Monday, May 17, 2010

Durban, South Africa

Durban, South Africa
May 3, 2010

I took a taxi with Bas and Monique. The driver was Indian, who was born and raised in Durban. The taxi company was owned by his family and he had been driving for the past 14 years. He agreed to take us out for the day for 800 Rand (about $115). As we began our drive through Durban, I noticed how hilly the country is, and how green. The downtown area is along the coast, and flat, with wide streets. Durban has the feel of a clean, neat city, well organized and easy to follow. One feels comfortable in Durban. Then one begins to notice how Durban flows in and around and atop many hills -- some quite tall. The larger streets and freeways seem to flow between the hills, and neighborhoods climb the hills right to the top, often capped by tall apartment buildings with views that stretch for miles. Durban is a very beautiful city, a welcoming city.

We drove first to the Valley of 1000 Hills, and I expected to spend some hours taking landscape photos. However, I learned that this valley was the home of the Phezulu Zulu Village, a center for traditional Zulu tribal culture and dancing. It is a beautiful area, and we were going to attend a cultural show. We arrived at 9:30, and the show began at 10:00, so we walked among a large zoo-like area containing crocodiles of all sizes from babies to some very large ones. Crocodiles live to more than 100 years of age, and one of the males was more then 100 years old. We then sat in the small cafĂ© and had cappuccino while waiting for the show to begin. A group of dancers performed a very lively show about marriage -- the payment of cows as a dowry to the girl’s family and the acceptance by the girl and her family. It was a very pretty show, and then we took photos of the dancers and walked among traditional Zulu grass huts on display in a museum-like setting.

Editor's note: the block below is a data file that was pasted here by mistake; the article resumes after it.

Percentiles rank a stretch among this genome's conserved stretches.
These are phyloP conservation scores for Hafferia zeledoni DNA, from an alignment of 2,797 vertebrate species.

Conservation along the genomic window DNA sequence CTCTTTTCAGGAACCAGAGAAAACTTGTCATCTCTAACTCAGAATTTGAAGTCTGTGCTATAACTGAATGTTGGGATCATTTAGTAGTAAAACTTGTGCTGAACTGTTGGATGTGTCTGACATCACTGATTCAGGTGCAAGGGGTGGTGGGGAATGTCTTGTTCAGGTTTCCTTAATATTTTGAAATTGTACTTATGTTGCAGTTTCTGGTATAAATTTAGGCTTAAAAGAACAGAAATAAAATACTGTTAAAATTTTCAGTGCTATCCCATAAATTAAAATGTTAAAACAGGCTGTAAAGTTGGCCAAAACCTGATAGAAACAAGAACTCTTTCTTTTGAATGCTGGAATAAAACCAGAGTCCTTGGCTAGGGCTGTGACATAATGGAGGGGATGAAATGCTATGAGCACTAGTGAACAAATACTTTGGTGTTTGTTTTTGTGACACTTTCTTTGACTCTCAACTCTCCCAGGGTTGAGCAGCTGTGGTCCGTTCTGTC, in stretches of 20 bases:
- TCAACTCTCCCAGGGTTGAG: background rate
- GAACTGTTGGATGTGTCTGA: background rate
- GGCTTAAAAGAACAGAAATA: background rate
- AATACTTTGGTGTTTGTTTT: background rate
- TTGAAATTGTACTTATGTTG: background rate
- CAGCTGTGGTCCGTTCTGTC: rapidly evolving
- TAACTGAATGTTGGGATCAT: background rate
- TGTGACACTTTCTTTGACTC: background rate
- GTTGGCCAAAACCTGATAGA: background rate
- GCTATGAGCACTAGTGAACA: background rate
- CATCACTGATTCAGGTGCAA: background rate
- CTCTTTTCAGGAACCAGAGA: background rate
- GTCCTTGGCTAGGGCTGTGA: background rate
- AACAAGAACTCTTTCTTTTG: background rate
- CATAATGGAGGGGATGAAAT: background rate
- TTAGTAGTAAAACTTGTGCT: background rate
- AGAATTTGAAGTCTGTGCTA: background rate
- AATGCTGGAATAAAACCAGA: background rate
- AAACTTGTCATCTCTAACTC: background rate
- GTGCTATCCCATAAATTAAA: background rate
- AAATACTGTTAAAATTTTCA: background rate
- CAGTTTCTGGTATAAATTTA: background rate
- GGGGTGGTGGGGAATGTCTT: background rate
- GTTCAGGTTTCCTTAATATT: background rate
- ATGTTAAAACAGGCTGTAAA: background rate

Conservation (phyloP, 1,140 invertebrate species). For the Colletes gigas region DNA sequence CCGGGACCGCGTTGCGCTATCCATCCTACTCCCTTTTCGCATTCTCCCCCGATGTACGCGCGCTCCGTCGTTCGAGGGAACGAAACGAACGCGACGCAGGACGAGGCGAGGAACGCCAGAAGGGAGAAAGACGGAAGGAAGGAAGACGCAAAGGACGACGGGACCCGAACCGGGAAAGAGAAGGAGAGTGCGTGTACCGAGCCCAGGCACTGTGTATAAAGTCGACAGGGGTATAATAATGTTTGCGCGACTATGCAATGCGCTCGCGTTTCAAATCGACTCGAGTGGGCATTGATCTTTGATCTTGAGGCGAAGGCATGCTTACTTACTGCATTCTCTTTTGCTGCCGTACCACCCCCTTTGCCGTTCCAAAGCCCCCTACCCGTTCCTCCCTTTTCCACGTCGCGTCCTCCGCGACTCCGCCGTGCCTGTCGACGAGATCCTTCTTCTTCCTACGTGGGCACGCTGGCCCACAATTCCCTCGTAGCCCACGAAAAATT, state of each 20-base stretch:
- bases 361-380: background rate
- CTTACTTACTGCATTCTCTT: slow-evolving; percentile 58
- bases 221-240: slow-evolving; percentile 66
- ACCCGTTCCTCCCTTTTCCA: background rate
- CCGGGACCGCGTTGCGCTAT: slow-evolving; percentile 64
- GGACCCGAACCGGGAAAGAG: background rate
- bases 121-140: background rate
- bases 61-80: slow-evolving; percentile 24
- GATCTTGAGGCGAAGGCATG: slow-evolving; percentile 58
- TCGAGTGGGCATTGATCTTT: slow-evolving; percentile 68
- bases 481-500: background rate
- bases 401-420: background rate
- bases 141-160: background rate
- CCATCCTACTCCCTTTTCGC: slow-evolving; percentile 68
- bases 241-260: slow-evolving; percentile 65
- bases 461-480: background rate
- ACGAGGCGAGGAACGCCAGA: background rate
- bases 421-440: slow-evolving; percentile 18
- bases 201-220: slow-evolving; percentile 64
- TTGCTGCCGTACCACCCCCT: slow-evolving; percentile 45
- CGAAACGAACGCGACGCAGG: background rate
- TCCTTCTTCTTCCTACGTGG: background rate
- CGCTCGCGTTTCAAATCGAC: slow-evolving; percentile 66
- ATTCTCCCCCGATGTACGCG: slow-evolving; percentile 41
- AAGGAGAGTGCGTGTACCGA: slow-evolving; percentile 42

After leaving the show, we drove among the hills to view the scenery and then the driver took us to Castor Crest, a shanty town. We drove through the shanty town on a narrow road and took photographs of the makeshift houses constructed of scraps of wood, tin, plastic, and whatever other building materials the people could find. We noticed a water tap where people went to get water, and we noticed out-houses -- the common toilets. A few of the huts had an electric line stretching from the single electric line running through the shanty town, and the taxi driver said that the hook-ups were illegal. We noticed children playing and tried to take a few photos of them. After a time, the driver turned the taxi around and drove back the way he had come, and we took more photos as we left.

Next the driver took us to the new soccer stadium being constructed for the World Cup. This new stadium is built in the shape of a giant flower basket, and a funicular car runs up one side of the “handle” of the basket to a viewing platform at the top of the stadium. We rode up and took photos, and the view was beautiful, with the coast line stretching along one side of the landscape with white waves breaking along the beaches. The skyline of the city grew from the coast, leading to green hills dotted with tall apartment buildings. The scene was beautiful.

We had lunch at the stadium at an outdoor restaurant, and watched numerous school groups coming to visit the stadium. We took photos of one group of girls, about 7-8 years old, all dressed in blue uniforms, as they watched a water fountain display with its pattern of sprays. Durban has a right to feel very proud of this new stadium, constructed for the World Cup. Actually, many streets were also being widened and repaved in preparation for the World Cup.

After leaving the stadium, the driver took us on a drive through the city, to give us a feel of the city, and I enjoyed that very much. We then returned to the ship about 2:30 p.m., ahead of our 3:00 deadline prior to sailing to East London.

The weather was cool and dry and sunny and beautiful, and soon after we returned to the ship, the sky became overcast, and soon loud claps of thunder and flashes of lightening shook us as a heavy rainstorm flooded down.

No comments: